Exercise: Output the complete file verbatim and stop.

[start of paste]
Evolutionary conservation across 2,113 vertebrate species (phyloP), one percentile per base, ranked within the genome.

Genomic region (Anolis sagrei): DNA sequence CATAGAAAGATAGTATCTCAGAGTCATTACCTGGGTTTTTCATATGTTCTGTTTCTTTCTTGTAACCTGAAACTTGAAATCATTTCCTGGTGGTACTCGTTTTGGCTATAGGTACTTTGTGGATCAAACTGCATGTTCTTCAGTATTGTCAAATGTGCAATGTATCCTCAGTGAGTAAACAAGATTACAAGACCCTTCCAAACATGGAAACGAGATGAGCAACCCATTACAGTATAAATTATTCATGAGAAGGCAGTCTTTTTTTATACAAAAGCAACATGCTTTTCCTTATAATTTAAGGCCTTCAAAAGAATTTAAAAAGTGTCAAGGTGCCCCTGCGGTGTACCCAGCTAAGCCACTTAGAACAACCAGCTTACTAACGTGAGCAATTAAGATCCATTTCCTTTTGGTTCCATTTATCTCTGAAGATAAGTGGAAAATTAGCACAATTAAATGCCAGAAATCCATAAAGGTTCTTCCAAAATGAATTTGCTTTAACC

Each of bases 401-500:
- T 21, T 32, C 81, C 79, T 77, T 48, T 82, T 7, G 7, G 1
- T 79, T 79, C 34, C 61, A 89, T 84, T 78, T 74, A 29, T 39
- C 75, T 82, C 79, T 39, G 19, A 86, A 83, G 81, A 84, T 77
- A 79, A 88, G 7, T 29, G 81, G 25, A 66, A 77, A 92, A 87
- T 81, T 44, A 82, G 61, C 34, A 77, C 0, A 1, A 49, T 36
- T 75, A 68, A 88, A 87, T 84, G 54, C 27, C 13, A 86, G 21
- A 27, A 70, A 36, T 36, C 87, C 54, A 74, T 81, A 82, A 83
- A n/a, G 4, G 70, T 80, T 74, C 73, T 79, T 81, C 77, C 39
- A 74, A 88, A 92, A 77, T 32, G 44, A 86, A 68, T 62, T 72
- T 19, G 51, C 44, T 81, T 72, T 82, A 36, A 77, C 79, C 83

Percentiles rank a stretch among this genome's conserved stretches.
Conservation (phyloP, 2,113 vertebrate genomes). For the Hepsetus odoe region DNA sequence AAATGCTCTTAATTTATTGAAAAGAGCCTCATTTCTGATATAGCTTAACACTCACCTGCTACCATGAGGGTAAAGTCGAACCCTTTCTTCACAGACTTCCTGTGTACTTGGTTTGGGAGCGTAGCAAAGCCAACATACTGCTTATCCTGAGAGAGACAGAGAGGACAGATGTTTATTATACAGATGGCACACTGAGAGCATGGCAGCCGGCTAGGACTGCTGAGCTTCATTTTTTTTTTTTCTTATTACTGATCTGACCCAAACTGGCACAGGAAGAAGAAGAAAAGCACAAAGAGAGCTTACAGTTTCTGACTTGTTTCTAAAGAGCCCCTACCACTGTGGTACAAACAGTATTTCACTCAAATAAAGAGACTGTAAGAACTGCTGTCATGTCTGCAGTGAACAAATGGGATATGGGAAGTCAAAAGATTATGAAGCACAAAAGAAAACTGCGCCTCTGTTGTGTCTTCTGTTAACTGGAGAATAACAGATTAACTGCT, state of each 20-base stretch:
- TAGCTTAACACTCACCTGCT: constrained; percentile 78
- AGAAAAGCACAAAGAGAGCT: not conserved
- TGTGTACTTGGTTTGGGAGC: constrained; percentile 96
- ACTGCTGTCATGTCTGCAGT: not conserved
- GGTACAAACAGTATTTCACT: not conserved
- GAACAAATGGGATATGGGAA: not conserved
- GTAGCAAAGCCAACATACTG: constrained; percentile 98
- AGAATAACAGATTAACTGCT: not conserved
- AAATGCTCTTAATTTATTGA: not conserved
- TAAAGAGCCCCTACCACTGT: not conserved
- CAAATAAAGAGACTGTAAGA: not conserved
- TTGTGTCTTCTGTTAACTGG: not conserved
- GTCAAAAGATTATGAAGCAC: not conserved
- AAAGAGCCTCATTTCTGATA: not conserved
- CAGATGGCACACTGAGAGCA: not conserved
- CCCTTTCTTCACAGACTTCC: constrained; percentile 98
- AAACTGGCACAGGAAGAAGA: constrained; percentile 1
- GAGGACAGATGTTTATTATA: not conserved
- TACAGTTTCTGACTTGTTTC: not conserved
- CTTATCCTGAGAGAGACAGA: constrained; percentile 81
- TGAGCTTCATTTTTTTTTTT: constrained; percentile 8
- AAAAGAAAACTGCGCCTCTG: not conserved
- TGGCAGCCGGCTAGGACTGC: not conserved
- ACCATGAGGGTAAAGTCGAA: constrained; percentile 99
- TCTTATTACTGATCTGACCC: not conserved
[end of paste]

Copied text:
Evolutionary conservation across 2,113 vertebrate species (phyloP), one percentile per base, ranked within the genome.

Genomic region (Anolis sagrei): DNA sequence CATAGAAAGATAGTATCTCAGAGTCATTACCTGGGTTTTTCATATGTTCTGTTTCTTTCTTGTAACCTGAAACTTGAAATCATTTCCTGGTGGTACTCGTTTTGGCTATAGGTACTTTGTGGATCAAACTGCATGTTCTTCAGTATTGTCAAATGTGCAATGTATCCTCAGTGAGTAAACAAGATTACAAGACCCTTCCAAACATGGAAACGAGATGAGCAACCCATTACAGTATAAATTATTCATGAGAAGGCAGTCTTTTTTTATACAAAAGCAACATGCTTTTCCTTATAATTTAAGGCCTTCAAAAGAATTTAAAAAGTGTCAAGGTGCCCCTGCGGTGTACCCAGCTAAGCCACTTAGAACAACCAGCTTACTAACGTGAGCAATTAAGATCCATTTCCTTTTGGTTCCATTTATCTCTGAAGATAAGTGGAAAATTAGCACAATTAAATGCCAGAAATCCATAAAGGTTCTTCCAAAATGAATTTGCTTTAACC

Each of bases 401-500:
- T 21, T 32, C 81, C 79, T 77, T 48, T 82, T 7, G 7, G 1
- T 79, T 79, C 34, C 61, A 89, T 84, T 78, T 74, A 29, T 39
- C 75, T 82, C 79, T 39, G 19, A 86, A 83, G 81, A 84, T 77
- A 79, A 88, G 7, T 29, G 81, G 25, A 66, A 77, A 92, A 87
- T 81, T 44, A 82, G 61, C 34, A 77, C 0, A 1, A 49, T 36
- T 75, A 68, A 88, A 87, T 84, G 54, C 27, C 13, A 86, G 21
- A 27, A 70, A 36, T 36, C 87, C 54, A 74, T 81, A 82, A 83
- A n/a, G 4, G 70, T 80, T 74, C 73, T 79, T 81, C 77, C 39
- A 74, A 88, A 92, A 77, T 32, G 44, A 86, A 68, T 62, T 72
- T 19, G 51, C 44, T 81, T 72, T 82, A 36, A 77, C 79, C 83

Percentiles rank a stretch among this genome's conserved stretches.
Conservation (phyloP, 2,113 vertebrate genomes). For the Hepsetus odoe region DNA sequence AAATGCTCTTAATTTATTGAAAAGAGCCTCATTTCTGATATAGCTTAACACTCACCTGCTACCATGAGGGTAAAGTCGAACCCTTTCTTCACAGACTTCCTGTGTACTTGGTTTGGGAGCGTAGCAAAGCCAACATACTGCTTATCCTGAGAGAGACAGAGAGGACAGATGTTTATTATACAGATGGCACACTGAGAGCATGGCAGCCGGCTAGGACTGCTGAGCTTCATTTTTTTTTTTTCTTATTACTGATCTGACCCAAACTGGCACAGGAAGAAGAAGAAAAGCACAAAGAGAGCTTACAGTTTCTGACTTGTTTCTAAAGAGCCCCTACCACTGTGGTACAAACAGTATTTCACTCAAATAAAGAGACTGTAAGAACTGCTGTCATGTCTGCAGTGAACAAATGGGATATGGGAAGTCAAAAGATTATGAAGCACAAAAGAAAACTGCGCCTCTGTTGTGTCTTCTGTTAACTGGAGAATAACAGATTAACTGCT, state of each 20-base stretch:
- TAGCTTAACACTCACCTGCT: constrained; percentile 78
- AGAAAAGCACAAAGAGAGCT: not conserved
- TGTGTACTTGGTTTGGGAGC: constrained; percentile 96
- ACTGCTGTCATGTCTGCAGT: not conserved
- GGTACAAACAGTATTTCACT: not conserved
- GAACAAATGGGATATGGGAA: not conserved
- GTAGCAAAGCCAACATACTG: constrained; percentile 98
- AGAATAACAGATTAACTGCT: not conserved
- AAATGCTCTTAATTTATTGA: not conserved
- TAAAGAGCCCCTACCACTGT: not conserved
- CAAATAAAGAGACTGTAAGA: not conserved
- TTGTGTCTTCTGTTAACTGG: not conserved
- GTCAAAAGATTATGAAGCAC: not conserved
- AAAGAGCCTCATTTCTGATA: not conserved
- CAGATGGCACACTGAGAGCA: not conserved
- CCCTTTCTTCACAGACTTCC: constrained; percentile 98
- AAACTGGCACAGGAAGAAGA: constrained; percentile 1
- GAGGACAGATGTTTATTATA: not conserved
- TACAGTTTCTGACTTGTTTC: not conserved
- CTTATCCTGAGAGAGACAGA: constrained; percentile 81
- TGAGCTTCATTTTTTTTTTT: constrained; percentile 8
- AAAAGAAAACTGCGCCTCTG: not conserved
- TGGCAGCCGGCTAGGACTGC: not conserved
- ACCATGAGGGTAAAGTCGAA: constrained; percentile 99
- TCTTATTACTGATCTGACCC: not conserved